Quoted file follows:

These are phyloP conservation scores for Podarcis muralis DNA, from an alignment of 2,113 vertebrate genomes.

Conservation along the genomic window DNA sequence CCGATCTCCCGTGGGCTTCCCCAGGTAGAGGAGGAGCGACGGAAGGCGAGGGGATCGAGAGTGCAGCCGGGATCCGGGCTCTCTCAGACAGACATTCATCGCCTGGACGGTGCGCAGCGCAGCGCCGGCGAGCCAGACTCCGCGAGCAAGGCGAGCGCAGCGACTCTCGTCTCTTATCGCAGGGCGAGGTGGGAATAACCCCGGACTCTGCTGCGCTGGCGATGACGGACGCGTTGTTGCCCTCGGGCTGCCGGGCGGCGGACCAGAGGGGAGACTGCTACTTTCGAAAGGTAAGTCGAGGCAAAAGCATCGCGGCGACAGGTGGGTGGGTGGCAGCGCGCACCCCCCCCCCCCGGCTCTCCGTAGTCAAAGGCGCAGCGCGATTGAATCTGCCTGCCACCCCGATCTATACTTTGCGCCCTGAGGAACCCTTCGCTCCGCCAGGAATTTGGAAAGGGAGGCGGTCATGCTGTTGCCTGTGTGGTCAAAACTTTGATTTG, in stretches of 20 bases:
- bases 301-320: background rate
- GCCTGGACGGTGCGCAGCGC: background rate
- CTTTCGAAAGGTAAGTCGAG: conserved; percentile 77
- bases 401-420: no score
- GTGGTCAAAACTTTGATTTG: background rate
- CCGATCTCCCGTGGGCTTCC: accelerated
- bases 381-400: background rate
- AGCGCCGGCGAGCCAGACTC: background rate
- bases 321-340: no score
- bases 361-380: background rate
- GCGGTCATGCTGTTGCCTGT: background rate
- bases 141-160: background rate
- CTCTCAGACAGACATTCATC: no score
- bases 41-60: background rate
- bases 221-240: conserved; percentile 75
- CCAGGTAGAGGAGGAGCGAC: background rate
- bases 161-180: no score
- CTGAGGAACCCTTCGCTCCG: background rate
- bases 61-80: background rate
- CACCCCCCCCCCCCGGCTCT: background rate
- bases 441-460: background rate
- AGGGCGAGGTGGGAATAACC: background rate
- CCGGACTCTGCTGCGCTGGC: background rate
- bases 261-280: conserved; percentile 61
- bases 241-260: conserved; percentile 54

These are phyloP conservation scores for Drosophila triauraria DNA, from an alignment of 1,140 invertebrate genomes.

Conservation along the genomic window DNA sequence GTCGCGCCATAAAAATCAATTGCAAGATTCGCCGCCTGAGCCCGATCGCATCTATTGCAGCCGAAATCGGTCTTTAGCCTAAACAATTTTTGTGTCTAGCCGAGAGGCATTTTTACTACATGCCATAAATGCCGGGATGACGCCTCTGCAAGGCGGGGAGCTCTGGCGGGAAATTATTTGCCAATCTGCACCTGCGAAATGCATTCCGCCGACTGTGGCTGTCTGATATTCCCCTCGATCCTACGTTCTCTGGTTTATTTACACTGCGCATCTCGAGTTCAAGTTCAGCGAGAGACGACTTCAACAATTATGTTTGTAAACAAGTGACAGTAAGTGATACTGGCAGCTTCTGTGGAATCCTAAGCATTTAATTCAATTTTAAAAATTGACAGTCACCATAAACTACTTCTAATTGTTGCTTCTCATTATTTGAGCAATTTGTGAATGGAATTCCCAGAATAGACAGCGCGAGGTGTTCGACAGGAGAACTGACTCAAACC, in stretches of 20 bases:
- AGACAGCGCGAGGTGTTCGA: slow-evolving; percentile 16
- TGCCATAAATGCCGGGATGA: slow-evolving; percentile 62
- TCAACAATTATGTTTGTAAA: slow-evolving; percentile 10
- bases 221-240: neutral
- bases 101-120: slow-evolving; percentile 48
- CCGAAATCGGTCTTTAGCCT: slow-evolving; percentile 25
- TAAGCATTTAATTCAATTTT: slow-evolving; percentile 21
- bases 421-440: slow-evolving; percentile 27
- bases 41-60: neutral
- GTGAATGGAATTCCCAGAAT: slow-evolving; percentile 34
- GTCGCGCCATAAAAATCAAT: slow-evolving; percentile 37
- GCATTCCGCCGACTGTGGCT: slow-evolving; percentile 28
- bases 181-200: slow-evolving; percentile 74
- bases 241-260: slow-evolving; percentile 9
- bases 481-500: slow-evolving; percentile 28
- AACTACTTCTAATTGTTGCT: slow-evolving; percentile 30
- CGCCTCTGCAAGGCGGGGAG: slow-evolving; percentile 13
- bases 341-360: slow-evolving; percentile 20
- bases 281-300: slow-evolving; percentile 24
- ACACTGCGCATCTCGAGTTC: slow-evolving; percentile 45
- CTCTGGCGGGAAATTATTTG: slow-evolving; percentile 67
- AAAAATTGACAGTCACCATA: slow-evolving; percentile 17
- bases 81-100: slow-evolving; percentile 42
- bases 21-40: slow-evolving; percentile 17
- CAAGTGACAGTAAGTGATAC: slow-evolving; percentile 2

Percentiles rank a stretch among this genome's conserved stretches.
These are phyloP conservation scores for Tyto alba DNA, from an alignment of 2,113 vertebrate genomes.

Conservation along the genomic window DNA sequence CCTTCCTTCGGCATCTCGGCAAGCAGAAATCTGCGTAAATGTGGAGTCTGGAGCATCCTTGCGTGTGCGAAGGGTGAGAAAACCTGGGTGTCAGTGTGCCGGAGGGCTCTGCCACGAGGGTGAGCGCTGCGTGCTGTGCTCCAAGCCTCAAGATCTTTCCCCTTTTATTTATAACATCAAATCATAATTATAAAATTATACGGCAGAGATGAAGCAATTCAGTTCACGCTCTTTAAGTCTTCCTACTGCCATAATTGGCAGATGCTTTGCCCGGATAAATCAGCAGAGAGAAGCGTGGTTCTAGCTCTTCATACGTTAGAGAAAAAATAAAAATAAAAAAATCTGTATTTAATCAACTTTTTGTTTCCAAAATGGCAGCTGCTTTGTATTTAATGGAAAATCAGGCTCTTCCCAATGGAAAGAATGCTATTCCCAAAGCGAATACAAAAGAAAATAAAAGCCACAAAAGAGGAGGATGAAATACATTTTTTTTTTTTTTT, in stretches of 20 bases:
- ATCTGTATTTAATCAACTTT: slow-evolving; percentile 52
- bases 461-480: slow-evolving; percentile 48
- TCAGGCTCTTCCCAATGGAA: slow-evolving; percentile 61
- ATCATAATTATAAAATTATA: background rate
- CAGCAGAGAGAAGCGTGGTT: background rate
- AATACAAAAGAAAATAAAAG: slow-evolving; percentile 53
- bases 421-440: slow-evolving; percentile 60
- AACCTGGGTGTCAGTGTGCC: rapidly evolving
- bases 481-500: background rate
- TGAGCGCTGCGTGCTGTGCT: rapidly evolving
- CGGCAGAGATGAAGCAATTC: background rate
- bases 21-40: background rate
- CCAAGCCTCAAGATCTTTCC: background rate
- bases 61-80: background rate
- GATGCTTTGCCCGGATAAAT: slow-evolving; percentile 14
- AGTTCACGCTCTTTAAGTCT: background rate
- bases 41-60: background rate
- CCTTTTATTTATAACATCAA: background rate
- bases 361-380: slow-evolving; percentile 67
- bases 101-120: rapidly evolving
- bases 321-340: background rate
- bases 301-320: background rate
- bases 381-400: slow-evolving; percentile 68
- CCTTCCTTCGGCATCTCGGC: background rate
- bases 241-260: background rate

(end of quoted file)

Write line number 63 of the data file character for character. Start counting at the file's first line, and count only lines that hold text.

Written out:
- AATACAAAAGAAAATAAAAG: slow-evolving; percentile 53